The Roundtable featured members of the European Parliament’s Committee on Transport and Tourism who presented an overview of their priorities, including: the negotiations of the second stage of the EU-U.S. Aviation Agreement; the EU’s Emissions Trading Scheme; air traffic management; the EU-U.S. agreement on aviation safety; and aviation and maritime security, including container scanning.  Members of the Committee’s delegation included: The Honorable Paolo Costa, Chairman of the Committee, The Honorable Georg Jarzembowski, and The Honorable Saïd El KhadraouiThe Honorable Jonathan Evans, Chairman of the European Parliament’s Delegation to the United States was also present and underlined the importance of continued EU-U.S. cooperation on transport issues.  The United States perspective was represented by Lynne Pickard, Deputy Director of the Office of Environment and Energy at the Federal Aviation Administration, who outlined the U.S. policy regarding aviation emissions, and Michael Scardaville, Acting Director of European and Multilateral Affairs at the U.S. Department of Homeland Security, who addressed U.S. aviation security issues, in particular, the 100% container scanning initiative.

As unmanned aircraft systems multiply with astonishing rapidity and their contribution to earth surveillance and the treatment of emergency situations increases in parallel to the commercial, homeland security and military applications, there is a pressing need to ensure the security and environmental safety of this increased traffic. This seminar brought together representatives of the U.S. Administration and Congress, European officials, senior corporate executives, representatives from multilateral organizations, and experts to evaluate progress and identify current needs. Speakers included Peter van Blyenburgh, President of UVS International; Kenneth “Doug” Davis, UAS Program Office Manager for the U.S. Federal Aviation Administration; Sara Summers, UAS Deputy Project Manager for the U.S. National Oceanic and Atmospheric Administration; Douglas Koupash, Executive Director of Mission Support, Office of CBP Air and Marine, U.S. Customs and Border Protection; and Rear Admiral Wayne Justice, USCG, Assistant Commandant for Capability for the U.S. Coast Guard. Major General Michael Kostelnik, USAF (Ret), Assistant Commissioner for CBP Air and Marine, U.S. Customs and Border Protection presented keynote remarks.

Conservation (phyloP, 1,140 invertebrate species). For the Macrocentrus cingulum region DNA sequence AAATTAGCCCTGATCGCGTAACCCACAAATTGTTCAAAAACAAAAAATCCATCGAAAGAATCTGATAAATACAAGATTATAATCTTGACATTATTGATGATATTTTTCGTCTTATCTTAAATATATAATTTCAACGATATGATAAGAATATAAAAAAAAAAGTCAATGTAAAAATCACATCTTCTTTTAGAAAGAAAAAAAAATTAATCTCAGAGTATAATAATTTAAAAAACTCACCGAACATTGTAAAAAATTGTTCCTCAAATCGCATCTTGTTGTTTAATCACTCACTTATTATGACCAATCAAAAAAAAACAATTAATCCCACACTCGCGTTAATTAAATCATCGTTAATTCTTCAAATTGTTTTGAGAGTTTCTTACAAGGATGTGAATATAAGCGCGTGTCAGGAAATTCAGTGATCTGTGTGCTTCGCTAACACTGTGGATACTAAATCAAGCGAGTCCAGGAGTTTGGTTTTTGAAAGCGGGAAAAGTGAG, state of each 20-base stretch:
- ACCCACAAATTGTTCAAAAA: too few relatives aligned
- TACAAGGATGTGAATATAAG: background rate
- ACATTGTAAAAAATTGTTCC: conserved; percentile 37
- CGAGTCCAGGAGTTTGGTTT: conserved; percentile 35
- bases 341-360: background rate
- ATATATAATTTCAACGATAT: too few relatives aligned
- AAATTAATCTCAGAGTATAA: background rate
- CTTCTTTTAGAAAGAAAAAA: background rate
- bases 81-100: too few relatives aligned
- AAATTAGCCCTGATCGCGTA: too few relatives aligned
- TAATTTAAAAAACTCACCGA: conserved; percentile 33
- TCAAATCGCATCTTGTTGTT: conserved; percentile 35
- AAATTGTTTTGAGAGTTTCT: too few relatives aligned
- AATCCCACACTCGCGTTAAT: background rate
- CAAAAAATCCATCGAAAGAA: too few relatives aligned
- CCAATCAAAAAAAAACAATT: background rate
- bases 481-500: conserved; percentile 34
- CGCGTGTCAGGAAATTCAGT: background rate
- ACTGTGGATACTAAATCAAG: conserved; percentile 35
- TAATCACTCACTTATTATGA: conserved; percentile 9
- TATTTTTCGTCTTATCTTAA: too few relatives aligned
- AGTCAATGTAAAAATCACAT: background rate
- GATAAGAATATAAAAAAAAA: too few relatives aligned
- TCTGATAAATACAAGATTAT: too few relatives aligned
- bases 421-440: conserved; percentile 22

In textbooks, globalization may have its good sides and less-good sides, but there are no redeeming features to the dark side of globalization - organized crime with global reach.


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Michael Chertoff, the U.S. homeland security head, warned recently that the potential harm of a cyber-warfare attack was “on a par” with what the United States sustained in the 9/11 terrorist attacks in 2001.

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Dr. Jacques Bus, Head of Unit, Information and Communication Technology (ICT) for Trust and Security, DG Information Society at the European Commission outlined the European Union’s research priorities in seeking to ensure the security of critical infrastructures and networks, including the Internet. Presenting a U.S. perspectives were: Dr. David Boyd, Director, Command, Control, and Interoperability Division, U.S. Department of Homeland Security; Andy Purdy, former Acting Director of the National Cyber Security Division/US-CERT of the U.S. Department of Homeland Security and current President of DRA Enterprises, Inc.; and Dr. Herbert Lin, Chief Scientist on the Computer Science and Telecommunications Board of the National Research Council. Roger Cochetti, Group Director for U.S. Public Policy at Computing Technology Industry Association moderated the discussion.